“In the private (start-up) sector, change is all you know. Iterate, pivot or perservere before you run out of money.That is the ‘Lean Start-up’ mantra… create a culture and climate where it is expected and ingrained behaviour then you constantly test assumptions and hypotheses” (Rainer Usselman)
“Theoretical and practical evidence is important for creating rationale and narratives to justify the strategy” (Peter Bryant) – I agree, we need to use a research-led approach to speak to senior academic execs
While change and continuous improvement is important, in many places it has come to be almost synonymous with management. And not always good management – sometimes just management for the sake of appearing to be doing things. It’s also not just about internal management – changes in government and government policy or discipline practices can all necessitate change.
One poster described how change fatigued lecturers came to respond to an ongoing stream of innovations relating to teaching and learning practice coming down from on-high.
I don’t think anyone will be surprised to hear that staff got very good at re-describing their existing, successful practice in whatever the language of the week was.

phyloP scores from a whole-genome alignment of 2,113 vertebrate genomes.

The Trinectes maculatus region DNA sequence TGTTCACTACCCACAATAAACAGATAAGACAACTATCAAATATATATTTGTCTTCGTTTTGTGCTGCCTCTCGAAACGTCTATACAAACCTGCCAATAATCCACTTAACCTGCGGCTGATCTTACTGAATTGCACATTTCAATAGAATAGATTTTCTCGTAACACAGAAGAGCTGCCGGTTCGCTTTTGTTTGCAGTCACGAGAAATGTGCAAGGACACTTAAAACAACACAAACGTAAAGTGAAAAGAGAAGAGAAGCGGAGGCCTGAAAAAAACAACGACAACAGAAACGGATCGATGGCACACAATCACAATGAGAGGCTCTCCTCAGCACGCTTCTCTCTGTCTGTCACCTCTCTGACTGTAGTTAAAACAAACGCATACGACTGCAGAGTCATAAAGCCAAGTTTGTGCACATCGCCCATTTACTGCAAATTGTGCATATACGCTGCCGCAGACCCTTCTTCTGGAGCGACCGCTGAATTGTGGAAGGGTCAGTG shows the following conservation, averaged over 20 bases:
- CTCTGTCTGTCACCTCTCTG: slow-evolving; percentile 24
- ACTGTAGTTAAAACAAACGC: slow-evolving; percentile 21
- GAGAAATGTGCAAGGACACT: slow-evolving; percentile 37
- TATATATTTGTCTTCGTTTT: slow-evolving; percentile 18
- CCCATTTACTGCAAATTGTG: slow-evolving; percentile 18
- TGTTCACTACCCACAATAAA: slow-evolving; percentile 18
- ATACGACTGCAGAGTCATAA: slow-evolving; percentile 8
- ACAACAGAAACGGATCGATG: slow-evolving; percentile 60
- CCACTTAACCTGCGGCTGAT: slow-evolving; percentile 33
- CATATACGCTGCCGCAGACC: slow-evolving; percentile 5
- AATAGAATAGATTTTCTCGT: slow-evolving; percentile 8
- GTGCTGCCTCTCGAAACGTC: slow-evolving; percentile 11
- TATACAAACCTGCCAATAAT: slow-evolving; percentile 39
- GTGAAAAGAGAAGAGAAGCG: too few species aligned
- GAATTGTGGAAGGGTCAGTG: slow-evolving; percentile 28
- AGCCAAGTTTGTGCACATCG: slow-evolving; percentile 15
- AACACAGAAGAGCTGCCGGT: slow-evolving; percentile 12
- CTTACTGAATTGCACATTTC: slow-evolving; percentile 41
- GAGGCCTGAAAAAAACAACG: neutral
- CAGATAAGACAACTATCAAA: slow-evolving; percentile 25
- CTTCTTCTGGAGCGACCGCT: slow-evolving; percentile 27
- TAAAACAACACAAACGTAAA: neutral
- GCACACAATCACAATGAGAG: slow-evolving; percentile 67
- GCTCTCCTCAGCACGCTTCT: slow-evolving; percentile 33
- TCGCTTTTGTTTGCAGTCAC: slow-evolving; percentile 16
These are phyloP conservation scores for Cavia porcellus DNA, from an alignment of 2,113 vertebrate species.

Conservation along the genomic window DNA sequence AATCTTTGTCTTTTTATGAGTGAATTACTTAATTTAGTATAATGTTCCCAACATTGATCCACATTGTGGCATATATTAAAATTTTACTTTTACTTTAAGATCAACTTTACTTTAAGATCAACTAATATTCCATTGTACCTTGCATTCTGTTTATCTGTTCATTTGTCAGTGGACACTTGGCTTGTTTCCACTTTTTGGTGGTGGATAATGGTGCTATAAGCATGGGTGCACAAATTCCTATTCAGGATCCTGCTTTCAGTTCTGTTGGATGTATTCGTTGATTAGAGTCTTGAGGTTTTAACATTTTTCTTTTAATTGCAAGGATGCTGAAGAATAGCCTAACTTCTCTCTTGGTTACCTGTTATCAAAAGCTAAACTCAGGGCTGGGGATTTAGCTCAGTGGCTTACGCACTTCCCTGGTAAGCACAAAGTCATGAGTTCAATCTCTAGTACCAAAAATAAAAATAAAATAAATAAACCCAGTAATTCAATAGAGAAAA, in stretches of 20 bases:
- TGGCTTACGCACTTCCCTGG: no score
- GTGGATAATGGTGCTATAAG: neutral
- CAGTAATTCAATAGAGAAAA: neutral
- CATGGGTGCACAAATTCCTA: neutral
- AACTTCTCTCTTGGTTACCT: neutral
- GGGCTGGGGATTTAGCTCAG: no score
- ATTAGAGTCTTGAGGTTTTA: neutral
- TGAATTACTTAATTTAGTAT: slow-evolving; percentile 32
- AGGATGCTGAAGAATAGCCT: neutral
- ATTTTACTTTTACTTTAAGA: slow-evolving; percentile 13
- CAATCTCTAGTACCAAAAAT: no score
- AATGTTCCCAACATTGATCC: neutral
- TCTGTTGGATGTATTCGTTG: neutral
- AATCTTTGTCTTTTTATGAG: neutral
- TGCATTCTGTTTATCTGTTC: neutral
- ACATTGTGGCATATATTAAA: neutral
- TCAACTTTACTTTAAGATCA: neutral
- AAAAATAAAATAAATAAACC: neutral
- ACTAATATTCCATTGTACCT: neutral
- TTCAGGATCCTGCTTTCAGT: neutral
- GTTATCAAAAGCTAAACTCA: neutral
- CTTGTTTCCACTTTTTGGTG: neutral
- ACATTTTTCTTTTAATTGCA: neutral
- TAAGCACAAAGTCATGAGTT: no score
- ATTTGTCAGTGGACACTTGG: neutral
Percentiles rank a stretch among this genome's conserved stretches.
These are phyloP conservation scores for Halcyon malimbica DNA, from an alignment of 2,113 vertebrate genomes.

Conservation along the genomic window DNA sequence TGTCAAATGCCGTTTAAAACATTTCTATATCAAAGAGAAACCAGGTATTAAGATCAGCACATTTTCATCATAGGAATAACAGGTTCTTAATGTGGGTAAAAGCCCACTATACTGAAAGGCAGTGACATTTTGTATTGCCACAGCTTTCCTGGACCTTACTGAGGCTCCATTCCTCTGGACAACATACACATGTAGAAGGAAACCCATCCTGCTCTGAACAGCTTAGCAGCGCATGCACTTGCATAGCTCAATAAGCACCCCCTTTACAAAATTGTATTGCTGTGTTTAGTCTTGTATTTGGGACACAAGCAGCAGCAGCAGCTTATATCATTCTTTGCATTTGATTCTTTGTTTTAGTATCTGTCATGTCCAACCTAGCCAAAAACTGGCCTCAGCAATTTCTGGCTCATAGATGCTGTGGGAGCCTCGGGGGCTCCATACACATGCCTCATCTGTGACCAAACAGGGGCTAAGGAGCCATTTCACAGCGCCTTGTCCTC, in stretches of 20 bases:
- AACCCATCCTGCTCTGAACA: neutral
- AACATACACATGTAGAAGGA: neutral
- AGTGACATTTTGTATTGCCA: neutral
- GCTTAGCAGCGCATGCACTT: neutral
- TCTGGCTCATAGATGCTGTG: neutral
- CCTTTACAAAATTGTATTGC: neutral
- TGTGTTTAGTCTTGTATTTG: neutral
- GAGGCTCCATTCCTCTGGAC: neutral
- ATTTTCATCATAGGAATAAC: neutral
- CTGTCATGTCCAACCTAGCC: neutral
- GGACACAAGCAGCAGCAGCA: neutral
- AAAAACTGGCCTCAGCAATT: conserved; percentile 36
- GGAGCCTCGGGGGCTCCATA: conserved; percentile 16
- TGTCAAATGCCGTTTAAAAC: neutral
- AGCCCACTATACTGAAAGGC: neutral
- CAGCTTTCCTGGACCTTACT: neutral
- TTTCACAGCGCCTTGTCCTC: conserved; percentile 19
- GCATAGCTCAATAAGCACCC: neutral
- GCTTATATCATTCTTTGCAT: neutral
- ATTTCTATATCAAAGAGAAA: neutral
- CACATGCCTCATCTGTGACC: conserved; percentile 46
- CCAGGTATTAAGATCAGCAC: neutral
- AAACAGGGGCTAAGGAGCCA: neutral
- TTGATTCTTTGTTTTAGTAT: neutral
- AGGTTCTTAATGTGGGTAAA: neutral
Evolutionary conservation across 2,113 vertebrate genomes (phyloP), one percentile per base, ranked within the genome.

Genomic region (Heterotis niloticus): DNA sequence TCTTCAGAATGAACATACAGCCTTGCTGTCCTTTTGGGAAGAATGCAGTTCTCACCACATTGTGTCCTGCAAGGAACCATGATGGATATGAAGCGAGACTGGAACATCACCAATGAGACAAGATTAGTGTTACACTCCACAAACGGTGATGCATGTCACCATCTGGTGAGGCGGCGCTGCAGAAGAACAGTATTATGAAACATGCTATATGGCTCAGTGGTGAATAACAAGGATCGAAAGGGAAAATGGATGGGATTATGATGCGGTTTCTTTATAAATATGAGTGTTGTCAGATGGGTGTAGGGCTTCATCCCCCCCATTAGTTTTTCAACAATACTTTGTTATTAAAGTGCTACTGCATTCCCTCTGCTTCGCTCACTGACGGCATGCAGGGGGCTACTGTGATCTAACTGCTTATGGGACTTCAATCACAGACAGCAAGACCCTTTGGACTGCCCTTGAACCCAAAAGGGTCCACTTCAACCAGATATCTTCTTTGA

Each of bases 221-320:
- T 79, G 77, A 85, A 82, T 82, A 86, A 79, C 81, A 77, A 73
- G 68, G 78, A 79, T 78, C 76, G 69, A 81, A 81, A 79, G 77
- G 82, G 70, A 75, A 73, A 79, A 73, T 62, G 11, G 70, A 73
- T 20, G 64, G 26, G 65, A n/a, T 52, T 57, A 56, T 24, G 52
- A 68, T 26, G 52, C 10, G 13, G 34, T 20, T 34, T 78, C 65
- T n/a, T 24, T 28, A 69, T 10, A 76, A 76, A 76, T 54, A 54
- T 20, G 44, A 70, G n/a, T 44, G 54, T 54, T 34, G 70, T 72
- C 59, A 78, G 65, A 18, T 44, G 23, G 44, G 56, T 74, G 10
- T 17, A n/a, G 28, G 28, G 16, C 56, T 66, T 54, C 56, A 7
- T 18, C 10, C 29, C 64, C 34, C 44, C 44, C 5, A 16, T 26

Culture is arguably the hardest thing to change in an organisation because there are so many different perspectives of it held by so many different stakeholders. The culture is essentially the philosophy of the place and it will shape the kinds of policy that determine willingness to accept risk, open communication, transparency and reflection – some of the things needed to truly cultivate change.
Our status (as education designers/technologists/support with expertise) in the institution and the extent to which we are listened to (and heard) was seen as another major factor in our ability to support and drive innovation.
There were two key debates in this theme: how we define/describe ourselves and what we do and how we should best work with academics and the university.
Several people noted the difference between education designers and education technologists.
“Educational developers cannot be ignorant of educational technologies any more than Learning Technologists can be ignorant of basic HE issues (feedback, assessment, teaching practices, course design, curriculum development etc).”
Perhaps it says something about my personal philosophy or the fact that I’ve always worked in small multi-skilled teams but the idea that one might be able to responsibly recommend and support tools without an understanding of teaching and learning practice seems unthinkable. This was part of a much larger discussion of whether we should even be talking in terms of eLearning any more or just trying to normalise it so that it is all just teaching and learning. Valid points were made on both sides
“Any organisational distinction between Learning & Teaching and eLearning / Learning Technology is monstrous. Our goal should be to make eLearning so ubiquitous that as a word it becomes obsolete.” (SonJa Grussendorf)